I remained there for a while, contemplating my last departure. My head back, staring at the ceiling, I took and held a deep breath. I had the sensation that something external was mingling with my thoughts: a communication, not of words but feelings. It was the spirit of the house. There was loneliness. There was sadness. The best that I could do was to say out loud: “I am sorry old friend,” as I turned to leave. As I was about to step out the back door, I got an idea. I turned briefly to inform the house: “I’ll be back.”

I drove directly home. Luckily, Janice, my wife, wasn’t there to delay or stop me from what I had planned to do. In my study, I searched through digital copies of years of family picture albums, picked and printed the photos I needed.

I drove back, and once again parked at the shopping mall. I hurriedly retraced my steps to the house. It would soon be sunset. Inside the house, I went from room to room taping pictures to the walls. In my bedroom and Lisa’s were pictures scanning the years from infancy to adulthood. In my parents’ room: the picture of them toasting the last payment of the mortgage. In the kitchen: my mother pulling a turkey out of the oven. In the dining room: birthday parties and cakes. In the living room: Christmas trees and Easter baskets, and one picture of the old man in his chair.

I had one more thing to do, and that was the hardest. I gathered, in a pile, all the flammable material left after the last squatters had been evicted. Before I lit the match, with no forethought or reason, I started to sing.

“Goodnight, … Irene.

Goodnight, …Irene.

Goodnight Irene, Goodnight Irene.

I’ll see you in my dreams.”

It was a song Dad would sometimes sing to Mom, though her name was Margaret.

I threw the lighted match and headed for the back door. Halfway across the threshold, I turned, and over my shoulder made my final farewell, “Goodbye house. Thanks.”

In the twilight, I quickly made my way to the car. I sat and waited for the flames to light the night sky. A crowd gathered to watch, I joined. The firefighters came; they let it burn. The area had a long-time drought, no reason to waste water on a house that was a few days from scheduled destruction. Just a little water was used to wet down the nearby houses.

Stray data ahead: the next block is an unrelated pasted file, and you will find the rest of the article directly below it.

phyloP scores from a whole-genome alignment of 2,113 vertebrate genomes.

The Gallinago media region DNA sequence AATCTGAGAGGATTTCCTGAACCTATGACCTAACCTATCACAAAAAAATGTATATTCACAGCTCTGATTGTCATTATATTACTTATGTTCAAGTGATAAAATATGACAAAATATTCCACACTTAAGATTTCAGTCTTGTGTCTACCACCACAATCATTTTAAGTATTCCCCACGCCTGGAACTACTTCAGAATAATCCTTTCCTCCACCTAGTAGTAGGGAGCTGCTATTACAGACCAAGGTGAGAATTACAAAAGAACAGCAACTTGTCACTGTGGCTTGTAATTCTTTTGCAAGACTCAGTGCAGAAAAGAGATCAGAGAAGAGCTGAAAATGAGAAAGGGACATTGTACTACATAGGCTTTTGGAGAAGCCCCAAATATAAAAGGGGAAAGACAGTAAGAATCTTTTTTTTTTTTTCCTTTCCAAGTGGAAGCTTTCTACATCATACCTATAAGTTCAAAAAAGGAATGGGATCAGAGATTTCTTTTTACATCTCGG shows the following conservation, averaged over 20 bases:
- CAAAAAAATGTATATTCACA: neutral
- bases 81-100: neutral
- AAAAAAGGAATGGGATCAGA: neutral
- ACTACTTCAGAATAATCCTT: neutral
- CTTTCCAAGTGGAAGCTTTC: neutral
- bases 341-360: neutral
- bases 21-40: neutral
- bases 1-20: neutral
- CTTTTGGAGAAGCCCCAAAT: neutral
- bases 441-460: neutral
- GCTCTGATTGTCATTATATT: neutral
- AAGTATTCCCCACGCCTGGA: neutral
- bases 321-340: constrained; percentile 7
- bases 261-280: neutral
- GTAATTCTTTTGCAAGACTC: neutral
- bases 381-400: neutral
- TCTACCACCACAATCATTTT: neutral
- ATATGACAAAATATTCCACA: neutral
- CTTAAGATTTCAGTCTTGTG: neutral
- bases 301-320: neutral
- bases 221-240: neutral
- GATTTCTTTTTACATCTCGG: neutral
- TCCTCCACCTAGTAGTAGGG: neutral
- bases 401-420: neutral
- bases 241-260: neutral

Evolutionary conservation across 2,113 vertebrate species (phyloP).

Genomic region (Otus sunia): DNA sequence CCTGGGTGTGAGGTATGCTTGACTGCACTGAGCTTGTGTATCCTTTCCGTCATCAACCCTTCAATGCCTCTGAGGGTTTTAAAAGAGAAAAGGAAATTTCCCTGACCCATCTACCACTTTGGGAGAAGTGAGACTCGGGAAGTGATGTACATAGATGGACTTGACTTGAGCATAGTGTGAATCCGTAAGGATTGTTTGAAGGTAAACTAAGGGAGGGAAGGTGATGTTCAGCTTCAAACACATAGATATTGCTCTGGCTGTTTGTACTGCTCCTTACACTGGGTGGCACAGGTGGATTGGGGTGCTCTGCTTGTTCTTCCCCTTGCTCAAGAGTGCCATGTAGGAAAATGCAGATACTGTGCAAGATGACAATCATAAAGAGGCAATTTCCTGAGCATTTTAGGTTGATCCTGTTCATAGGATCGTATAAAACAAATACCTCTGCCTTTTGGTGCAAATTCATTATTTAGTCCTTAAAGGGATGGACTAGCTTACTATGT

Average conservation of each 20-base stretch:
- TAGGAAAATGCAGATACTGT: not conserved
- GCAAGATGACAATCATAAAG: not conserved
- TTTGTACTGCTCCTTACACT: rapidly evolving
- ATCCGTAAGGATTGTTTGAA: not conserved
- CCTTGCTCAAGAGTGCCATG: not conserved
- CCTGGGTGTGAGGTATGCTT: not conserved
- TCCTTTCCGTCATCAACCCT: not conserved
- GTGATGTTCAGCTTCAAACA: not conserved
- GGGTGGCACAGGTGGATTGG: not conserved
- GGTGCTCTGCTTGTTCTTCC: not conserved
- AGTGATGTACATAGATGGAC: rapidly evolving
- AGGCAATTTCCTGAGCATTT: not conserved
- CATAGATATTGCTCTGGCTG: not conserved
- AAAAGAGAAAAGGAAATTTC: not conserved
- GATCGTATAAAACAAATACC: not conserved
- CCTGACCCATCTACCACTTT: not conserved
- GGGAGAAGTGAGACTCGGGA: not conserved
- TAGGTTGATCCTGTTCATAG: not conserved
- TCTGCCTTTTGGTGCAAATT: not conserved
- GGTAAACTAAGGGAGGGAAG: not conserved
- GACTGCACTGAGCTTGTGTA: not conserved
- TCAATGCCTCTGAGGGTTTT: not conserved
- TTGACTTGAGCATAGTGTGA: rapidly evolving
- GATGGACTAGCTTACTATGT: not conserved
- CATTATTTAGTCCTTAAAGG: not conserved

I watched as the flames engulfed the house. When the walls could no longer support the weight of the roof, the structure collapsed.

Janice must have detected my sullenness at dinner that night. She made no objection when I cocooned myself in my study, where I went through more old photos from my days in the house.

The evening TV news reported the fire, noting the scheduled razing. The blaze was attributed to vandals.

To save it from the wrecking ball, I had destroyed my family home and in doing so killed the spirit of the house. It wasn’t murder; it was euthanasia, a mercy killing.

I never drove down that street again.

The Absolution by Leila Allison

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“Is it fair?”

Those were the last words Eddie said to the man he had thought I was before he drifted back into the only honest sleep of his final days. A smiling sleep caused by my youngest daughter, who did one of the finest things I have ever seen a human being do.

Eddie died yesterday, and his parents have asked me to speak at his Celebration of Life this Sunday. I have plenty of harmless Eddie anecdotes to warm hearts and kill ten minutes with. It may be cynical of me to say it, but even though the most timid human being tends to live an R-rated life, few celebrations of such are anything less than family friendly.

What I Won’t Be Saying Come Sunday

When we were kids, slow was the polite term to describe what had been up with Eddie, while retarded had been the “scientific” word for it. He spent his entire fifty-five year run at the same house in Crestview Drive, two doors down from my childhood home. It’s one of those faux ranch-style houses that had been so popular in the suburbs during the early days of Camelot, NASA and Bonanza. Those homes have always reminded me just how cheerful and prosperous things had been, and how the future, even that for guys like Eddie, glittered with great promise. I catch a permanent sense of Sunday when I look at Eddie’s house nowadays; and his death isn’t the only cause of it.

Eddie was that kid. Everybody gets one of those in life, and everybody is told by their parents to be nice to that kid if you know what’s good for you. For whatever reason, I became the closest thing to a best friend that Eddie ever got (here I must add, except his dad, for they did everything together). And although I eventually went off to college, a career, marriage and family, we still lived close enough to each other as to allow the continuation of our friendship, which had lasted something around fifty years, until the same condition that had held back his mind at last silenced his heart.

All right, before I allow the current to sweep this thing off to the Purple Sea of Sentimentality (where it seems determined to go), it’s dishonest to fit the dead (even the special dead) with a harp and halo, and speak of them as though they were saints. Eddie could be hell, annoying, a petulant little asshole when he didn’t get his own way, and there were times when his handicap made being with, and looking out for him as burdensome as dragging around a wrecked Buick.